By Jonathan Bales
I’ve spent some time talking about Jason Garrett’s 3rd down play-calls in the past, but only as they relate to the previous play. I found that, unlike during his 2nd down play-calling, Garrett is actually rather unpredictable on 3rd down (that’s a good thing, of course).
In a recent post on why the Cowboys should pass out of “running” formations (and also in one on why teams should attempt a lot more 4th down plays), I spoke briefly about run/pass efficiency on 3rd down. In short, NFL offenses fair much better when running the ball on 3rd and short (particularly 3rd and 1-3, but up until 3rd and 5). Incredibly, running the ball is just as effective as passing up through 3rd and 10. You can click the link above to read more about why this is so and view a graph displaying the conversion rates.
Nonetheless, I wanted to compare the Cowboys’ 2009 results with the league-wide numbers. How effective was the offense when they ran the ball in “obvious” passing situations? Note that these results (left) may be (very slightly) off from the numbers of Stats, Inc. or other unofficial stats companies because I did not use the televised ‘down and distance.’ For example, the televised version of a game may have mislabeled a play as ‘3rd and 1’ when it was really closer to ‘3rd and 2,’ and I have corrected for these mistakes to the best of my ability.
Notice the Cowboys’ yards-per-carry steadily rose (other than on 3rd and 6) as the yards-to-go increased. This is obviously due to personnel and the game situation. A defense which has substituted dime personnel on a 3rd and 10 is much more likely to yield a significant gain on the ground. Of course, the yards-per-carry means nothing if the Cowboys are not achieving first downs.
The chart to the right displays the conversion rate of all Cowboys’ 3rd down plays (of 10 or less yards-to-go) in 2009. As you can see, the Cowboys were more efficient on 3rd and 1 or 2 when running the ball. They converted 17/21 (81.0%) plays in these situations, compared to only 7/11 (63.6%) when passing.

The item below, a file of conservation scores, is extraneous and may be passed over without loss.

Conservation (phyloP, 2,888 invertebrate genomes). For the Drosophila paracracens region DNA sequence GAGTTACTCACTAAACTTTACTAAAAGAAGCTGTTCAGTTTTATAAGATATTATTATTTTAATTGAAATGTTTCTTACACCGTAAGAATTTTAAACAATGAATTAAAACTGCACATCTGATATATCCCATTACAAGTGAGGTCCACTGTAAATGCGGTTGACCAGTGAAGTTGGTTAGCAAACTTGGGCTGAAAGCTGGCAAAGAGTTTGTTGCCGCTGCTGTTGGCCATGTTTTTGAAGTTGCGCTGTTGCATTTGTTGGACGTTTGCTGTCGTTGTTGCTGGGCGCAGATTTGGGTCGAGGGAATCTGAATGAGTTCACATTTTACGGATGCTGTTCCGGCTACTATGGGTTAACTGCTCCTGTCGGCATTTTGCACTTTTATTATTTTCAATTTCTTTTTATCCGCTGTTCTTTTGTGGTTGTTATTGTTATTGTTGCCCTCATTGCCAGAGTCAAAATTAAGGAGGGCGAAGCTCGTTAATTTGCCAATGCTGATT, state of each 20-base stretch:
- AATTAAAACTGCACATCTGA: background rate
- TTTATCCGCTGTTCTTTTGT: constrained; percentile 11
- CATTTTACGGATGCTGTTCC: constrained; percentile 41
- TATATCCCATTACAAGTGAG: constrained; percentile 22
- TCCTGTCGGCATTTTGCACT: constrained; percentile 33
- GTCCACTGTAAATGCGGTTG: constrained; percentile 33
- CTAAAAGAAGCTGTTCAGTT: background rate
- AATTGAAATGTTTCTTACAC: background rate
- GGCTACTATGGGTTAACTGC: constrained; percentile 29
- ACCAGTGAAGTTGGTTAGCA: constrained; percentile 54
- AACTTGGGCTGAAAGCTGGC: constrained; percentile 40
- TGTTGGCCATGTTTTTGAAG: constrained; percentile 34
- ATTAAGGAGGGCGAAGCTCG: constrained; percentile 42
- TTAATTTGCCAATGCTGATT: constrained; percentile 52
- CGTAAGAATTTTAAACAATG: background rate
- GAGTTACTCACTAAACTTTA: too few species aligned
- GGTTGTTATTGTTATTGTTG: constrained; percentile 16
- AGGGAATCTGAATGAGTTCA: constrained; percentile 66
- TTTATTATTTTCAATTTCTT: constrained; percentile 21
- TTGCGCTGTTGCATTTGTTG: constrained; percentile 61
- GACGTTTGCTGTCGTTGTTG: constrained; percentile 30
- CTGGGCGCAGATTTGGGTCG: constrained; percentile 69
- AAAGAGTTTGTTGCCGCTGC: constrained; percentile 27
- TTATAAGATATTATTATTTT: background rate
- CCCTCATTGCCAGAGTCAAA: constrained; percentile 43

As the distance-to-go increased, however, the conversion rate on runs dropped. The Cowboys converted zero 3rd downs when running the ball with 8+ yards to go (although they attempted just four).
Interestingly, the conversion rate of 3rd down passes remained relatively stable, regardless of the distance-to-go. You can see a very slight drop in the Cowboys’ 3rd down passing efficiency, but for the most part, the conversion rate was flat. This is probably due more so to the team’s success in 3rd and long situations rather than an inability to convert on 3rd and short (when passing).
I give offensive coordinator Jason Garrett a lot of flack, but his 3rd down play-calling is generally outstanding. I’d still love to see him run more on 3rd and medium (the ‘Boys ran just seven times on 3rd and 3-6 all season, compared to 42 passes). Of course one would expect more passes in this range, but a slight increase in “surprise” runs would be in-tune with league-wide 3rd down conversion rates and could perhaps significantly aid the offense.
And this really has nothing to do with anything I just wrote, but Tashard Choice was at a waterpark today with his family. . .